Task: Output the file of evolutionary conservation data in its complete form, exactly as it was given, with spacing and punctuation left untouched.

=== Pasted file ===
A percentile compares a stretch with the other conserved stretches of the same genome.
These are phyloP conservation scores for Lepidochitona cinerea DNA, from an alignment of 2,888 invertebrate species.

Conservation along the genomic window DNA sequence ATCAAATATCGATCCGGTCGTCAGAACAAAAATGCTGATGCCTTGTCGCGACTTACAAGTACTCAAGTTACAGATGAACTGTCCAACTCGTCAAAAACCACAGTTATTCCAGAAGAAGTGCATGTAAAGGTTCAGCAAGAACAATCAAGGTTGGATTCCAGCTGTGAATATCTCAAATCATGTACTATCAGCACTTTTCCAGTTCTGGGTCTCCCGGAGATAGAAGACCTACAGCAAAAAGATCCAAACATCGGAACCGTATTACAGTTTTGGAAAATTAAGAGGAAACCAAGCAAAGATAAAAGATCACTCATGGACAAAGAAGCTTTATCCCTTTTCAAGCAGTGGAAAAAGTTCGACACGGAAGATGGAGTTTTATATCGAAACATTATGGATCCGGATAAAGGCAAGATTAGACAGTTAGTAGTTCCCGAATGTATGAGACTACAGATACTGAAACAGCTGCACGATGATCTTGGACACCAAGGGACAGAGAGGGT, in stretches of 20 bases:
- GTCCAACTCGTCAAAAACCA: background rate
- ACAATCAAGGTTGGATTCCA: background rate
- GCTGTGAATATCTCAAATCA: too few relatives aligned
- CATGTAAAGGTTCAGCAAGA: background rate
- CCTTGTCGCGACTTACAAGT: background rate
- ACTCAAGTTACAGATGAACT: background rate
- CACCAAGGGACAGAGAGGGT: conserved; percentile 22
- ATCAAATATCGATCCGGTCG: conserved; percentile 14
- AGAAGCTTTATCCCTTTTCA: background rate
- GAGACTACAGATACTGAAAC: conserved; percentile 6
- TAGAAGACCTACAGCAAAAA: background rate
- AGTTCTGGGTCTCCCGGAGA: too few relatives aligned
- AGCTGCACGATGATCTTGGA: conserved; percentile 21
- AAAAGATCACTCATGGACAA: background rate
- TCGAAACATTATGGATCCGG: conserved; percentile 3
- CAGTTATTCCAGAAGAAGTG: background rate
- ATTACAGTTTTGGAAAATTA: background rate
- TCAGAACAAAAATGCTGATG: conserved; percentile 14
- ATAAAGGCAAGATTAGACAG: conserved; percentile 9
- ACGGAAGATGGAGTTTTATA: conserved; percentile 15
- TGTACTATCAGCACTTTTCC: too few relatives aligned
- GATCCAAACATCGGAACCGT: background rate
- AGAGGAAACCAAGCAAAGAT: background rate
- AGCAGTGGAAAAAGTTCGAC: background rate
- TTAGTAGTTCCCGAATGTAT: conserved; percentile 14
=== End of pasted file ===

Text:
A percentile compares a stretch with the other conserved stretches of the same genome.
These are phyloP conservation scores for Lepidochitona cinerea DNA, from an alignment of 2,888 invertebrate species.

Conservation along the genomic window DNA sequence ATCAAATATCGATCCGGTCGTCAGAACAAAAATGCTGATGCCTTGTCGCGACTTACAAGTACTCAAGTTACAGATGAACTGTCCAACTCGTCAAAAACCACAGTTATTCCAGAAGAAGTGCATGTAAAGGTTCAGCAAGAACAATCAAGGTTGGATTCCAGCTGTGAATATCTCAAATCATGTACTATCAGCACTTTTCCAGTTCTGGGTCTCCCGGAGATAGAAGACCTACAGCAAAAAGATCCAAACATCGGAACCGTATTACAGTTTTGGAAAATTAAGAGGAAACCAAGCAAAGATAAAAGATCACTCATGGACAAAGAAGCTTTATCCCTTTTCAAGCAGTGGAAAAAGTTCGACACGGAAGATGGAGTTTTATATCGAAACATTATGGATCCGGATAAAGGCAAGATTAGACAGTTAGTAGTTCCCGAATGTATGAGACTACAGATACTGAAACAGCTGCACGATGATCTTGGACACCAAGGGACAGAGAGGGT, in stretches of 20 bases:
- GTCCAACTCGTCAAAAACCA: background rate
- ACAATCAAGGTTGGATTCCA: background rate
- GCTGTGAATATCTCAAATCA: too few relatives aligned
- CATGTAAAGGTTCAGCAAGA: background rate
- CCTTGTCGCGACTTACAAGT: background rate
- ACTCAAGTTACAGATGAACT: background rate
- CACCAAGGGACAGAGAGGGT: conserved; percentile 22
- ATCAAATATCGATCCGGTCG: conserved; percentile 14
- AGAAGCTTTATCCCTTTTCA: background rate
- GAGACTACAGATACTGAAAC: conserved; percentile 6
- TAGAAGACCTACAGCAAAAA: background rate
- AGTTCTGGGTCTCCCGGAGA: too few relatives aligned
- AGCTGCACGATGATCTTGGA: conserved; percentile 21
- AAAAGATCACTCATGGACAA: background rate
- TCGAAACATTATGGATCCGG: conserved; percentile 3
- CAGTTATTCCAGAAGAAGTG: background rate
- ATTACAGTTTTGGAAAATTA: background rate
- TCAGAACAAAAATGCTGATG: conserved; percentile 14
- ATAAAGGCAAGATTAGACAG: conserved; percentile 9
- ACGGAAGATGGAGTTTTATA: conserved; percentile 15
- TGTACTATCAGCACTTTTCC: too few relatives aligned
- GATCCAAACATCGGAACCGT: background rate
- AGAGGAAACCAAGCAAAGAT: background rate
- AGCAGTGGAAAAAGTTCGAC: background rate
- TTAGTAGTTCCCGAATGTAT: conserved; percentile 14